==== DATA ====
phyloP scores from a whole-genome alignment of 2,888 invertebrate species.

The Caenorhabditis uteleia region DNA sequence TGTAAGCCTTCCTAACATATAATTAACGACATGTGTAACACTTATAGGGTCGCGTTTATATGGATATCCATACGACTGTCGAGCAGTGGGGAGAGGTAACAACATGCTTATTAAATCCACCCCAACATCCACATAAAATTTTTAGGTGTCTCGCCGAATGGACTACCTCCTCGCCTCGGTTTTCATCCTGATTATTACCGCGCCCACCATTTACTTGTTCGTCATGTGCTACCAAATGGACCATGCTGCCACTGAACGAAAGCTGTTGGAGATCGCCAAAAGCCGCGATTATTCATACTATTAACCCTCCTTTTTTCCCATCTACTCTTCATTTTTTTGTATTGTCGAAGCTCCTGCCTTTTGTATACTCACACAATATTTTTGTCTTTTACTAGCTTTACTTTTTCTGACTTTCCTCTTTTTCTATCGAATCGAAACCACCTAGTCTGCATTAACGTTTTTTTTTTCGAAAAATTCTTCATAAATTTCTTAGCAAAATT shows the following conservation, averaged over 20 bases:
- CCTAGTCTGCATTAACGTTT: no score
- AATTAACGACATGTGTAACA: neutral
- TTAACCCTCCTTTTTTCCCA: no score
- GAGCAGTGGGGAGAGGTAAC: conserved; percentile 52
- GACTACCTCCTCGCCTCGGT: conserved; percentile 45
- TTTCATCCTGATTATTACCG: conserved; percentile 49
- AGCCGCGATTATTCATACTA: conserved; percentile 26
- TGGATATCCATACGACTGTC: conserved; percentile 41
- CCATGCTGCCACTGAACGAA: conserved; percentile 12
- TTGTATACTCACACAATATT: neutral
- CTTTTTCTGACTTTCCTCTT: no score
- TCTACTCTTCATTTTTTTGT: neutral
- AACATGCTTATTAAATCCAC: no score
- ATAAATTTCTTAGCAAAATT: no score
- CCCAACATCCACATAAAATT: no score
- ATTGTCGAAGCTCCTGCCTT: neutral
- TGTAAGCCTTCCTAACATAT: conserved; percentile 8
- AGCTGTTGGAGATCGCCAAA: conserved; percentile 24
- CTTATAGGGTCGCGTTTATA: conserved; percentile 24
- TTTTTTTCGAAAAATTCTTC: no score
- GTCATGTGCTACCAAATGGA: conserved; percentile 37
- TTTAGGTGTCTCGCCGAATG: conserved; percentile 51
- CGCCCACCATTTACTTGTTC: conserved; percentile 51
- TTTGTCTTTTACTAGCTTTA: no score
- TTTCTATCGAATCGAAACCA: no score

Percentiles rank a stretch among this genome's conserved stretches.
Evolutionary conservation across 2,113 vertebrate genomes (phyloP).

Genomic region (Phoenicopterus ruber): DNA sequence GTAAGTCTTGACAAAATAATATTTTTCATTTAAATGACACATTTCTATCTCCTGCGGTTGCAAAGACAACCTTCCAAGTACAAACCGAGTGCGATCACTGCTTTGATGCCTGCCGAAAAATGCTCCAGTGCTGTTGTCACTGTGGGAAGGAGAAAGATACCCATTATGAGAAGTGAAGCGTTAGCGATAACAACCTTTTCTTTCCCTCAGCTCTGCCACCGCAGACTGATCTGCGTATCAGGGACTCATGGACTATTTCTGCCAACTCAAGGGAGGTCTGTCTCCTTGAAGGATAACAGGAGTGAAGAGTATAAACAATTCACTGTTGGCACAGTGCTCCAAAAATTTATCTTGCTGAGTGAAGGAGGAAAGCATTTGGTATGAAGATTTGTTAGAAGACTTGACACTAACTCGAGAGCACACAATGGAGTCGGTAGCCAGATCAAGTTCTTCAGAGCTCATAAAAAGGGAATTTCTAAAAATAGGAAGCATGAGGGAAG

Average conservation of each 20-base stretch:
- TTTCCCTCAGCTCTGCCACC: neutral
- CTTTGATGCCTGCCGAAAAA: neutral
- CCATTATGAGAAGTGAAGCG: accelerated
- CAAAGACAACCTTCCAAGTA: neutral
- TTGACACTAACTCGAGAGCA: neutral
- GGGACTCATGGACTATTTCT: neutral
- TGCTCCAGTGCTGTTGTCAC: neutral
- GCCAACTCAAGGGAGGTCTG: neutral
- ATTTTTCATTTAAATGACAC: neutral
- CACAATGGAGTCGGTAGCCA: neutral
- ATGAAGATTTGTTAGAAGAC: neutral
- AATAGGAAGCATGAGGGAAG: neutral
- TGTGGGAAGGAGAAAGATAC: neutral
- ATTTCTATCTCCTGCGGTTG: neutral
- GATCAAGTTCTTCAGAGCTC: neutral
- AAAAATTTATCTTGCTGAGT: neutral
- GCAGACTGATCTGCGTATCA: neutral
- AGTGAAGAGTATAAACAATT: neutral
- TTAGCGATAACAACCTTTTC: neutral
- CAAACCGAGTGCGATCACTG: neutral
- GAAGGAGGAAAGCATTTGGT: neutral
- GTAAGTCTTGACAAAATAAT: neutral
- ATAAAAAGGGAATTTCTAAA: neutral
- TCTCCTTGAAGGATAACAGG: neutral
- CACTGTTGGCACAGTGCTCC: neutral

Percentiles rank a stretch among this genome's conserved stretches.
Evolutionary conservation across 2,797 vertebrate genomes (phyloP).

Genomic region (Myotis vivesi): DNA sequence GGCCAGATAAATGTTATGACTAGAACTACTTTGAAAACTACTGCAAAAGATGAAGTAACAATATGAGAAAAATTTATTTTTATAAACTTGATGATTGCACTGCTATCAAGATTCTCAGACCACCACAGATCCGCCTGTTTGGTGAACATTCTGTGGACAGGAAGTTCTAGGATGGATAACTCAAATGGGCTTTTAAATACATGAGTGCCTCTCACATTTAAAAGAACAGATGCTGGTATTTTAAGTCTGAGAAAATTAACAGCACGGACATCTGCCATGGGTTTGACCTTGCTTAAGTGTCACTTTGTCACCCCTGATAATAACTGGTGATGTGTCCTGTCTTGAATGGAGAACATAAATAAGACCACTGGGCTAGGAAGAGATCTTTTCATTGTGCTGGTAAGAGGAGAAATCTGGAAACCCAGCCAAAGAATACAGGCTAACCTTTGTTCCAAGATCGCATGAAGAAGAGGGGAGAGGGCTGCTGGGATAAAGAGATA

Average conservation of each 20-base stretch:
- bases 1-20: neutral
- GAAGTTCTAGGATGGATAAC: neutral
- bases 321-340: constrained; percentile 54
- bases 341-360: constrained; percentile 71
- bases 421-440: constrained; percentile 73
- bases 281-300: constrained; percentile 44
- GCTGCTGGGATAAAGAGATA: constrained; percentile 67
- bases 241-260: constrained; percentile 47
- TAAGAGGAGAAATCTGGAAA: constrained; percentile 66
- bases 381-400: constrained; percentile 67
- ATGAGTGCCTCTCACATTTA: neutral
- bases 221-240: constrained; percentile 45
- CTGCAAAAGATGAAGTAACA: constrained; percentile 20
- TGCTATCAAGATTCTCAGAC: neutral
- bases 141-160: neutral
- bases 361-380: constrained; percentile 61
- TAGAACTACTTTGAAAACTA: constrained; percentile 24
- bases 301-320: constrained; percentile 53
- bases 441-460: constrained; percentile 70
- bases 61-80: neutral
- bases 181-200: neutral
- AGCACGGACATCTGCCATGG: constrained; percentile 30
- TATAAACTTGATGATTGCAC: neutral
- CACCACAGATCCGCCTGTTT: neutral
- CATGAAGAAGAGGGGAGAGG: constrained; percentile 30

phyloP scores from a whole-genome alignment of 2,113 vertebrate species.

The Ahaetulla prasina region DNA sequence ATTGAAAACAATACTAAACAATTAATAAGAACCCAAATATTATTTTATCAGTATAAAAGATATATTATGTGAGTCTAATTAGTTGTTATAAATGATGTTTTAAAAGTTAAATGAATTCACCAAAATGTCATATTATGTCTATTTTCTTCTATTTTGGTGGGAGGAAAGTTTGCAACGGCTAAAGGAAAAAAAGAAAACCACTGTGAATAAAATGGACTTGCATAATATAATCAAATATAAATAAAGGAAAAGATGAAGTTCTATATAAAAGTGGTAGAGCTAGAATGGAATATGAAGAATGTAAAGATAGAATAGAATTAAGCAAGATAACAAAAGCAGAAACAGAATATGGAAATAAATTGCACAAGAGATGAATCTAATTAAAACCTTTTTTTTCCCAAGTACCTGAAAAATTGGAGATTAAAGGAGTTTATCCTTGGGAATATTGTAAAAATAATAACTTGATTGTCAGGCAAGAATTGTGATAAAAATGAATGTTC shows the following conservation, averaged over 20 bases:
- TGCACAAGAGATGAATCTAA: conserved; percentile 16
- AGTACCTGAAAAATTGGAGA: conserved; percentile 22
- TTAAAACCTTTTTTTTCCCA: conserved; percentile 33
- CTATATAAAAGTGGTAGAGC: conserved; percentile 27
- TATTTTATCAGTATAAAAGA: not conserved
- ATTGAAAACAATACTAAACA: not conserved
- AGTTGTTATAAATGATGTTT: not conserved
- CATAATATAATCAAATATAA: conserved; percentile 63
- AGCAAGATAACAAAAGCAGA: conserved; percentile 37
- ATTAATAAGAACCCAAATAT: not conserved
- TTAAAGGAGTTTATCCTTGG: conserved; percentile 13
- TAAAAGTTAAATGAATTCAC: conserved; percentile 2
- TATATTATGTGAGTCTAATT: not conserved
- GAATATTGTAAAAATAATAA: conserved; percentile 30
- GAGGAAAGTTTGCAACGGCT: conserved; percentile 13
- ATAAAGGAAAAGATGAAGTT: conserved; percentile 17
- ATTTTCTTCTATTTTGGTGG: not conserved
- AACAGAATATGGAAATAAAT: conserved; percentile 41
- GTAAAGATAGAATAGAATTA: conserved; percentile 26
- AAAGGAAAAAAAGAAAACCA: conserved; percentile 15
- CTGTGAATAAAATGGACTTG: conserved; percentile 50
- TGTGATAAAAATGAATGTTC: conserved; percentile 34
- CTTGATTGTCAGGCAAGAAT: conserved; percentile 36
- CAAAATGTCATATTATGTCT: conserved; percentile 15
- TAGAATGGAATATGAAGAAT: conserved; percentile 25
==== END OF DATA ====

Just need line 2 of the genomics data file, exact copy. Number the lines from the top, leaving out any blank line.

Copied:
The Caenorhabditis uteleia region DNA sequence TGTAAGCCTTCCTAACATATAATTAACGACATGTGTAACACTTATAGGGTCGCGTTTATATGGATATCCATACGACTGTCGAGCAGTGGGGAGAGGTAACAACATGCTTATTAAATCCACCCCAACATCCACATAAAATTTTTAGGTGTCTCGCCGAATGGACTACCTCCTCGCCTCGGTTTTCATCCTGATTATTACCGCGCCCACCATTTACTTGTTCGTCATGTGCTACCAAATGGACCATGCTGCCACTGAACGAAAGCTGTTGGAGATCGCCAAAAGCCGCGATTATTCATACTATTAACCCTCCTTTTTTCCCATCTACTCTTCATTTTTTTGTATTGTCGAAGCTCCTGCCTTTTGTATACTCACACAATATTTTTGTCTTTTACTAGCTTTACTTTTTCTGACTTTCCTCTTTTTCTATCGAATCGAAACCACCTAGTCTGCATTAACGTTTTTTTTTTCGAAAAATTCTTCATAAATTTCTTAGCAAAATT shows the following conservation, averaged over 20 bases: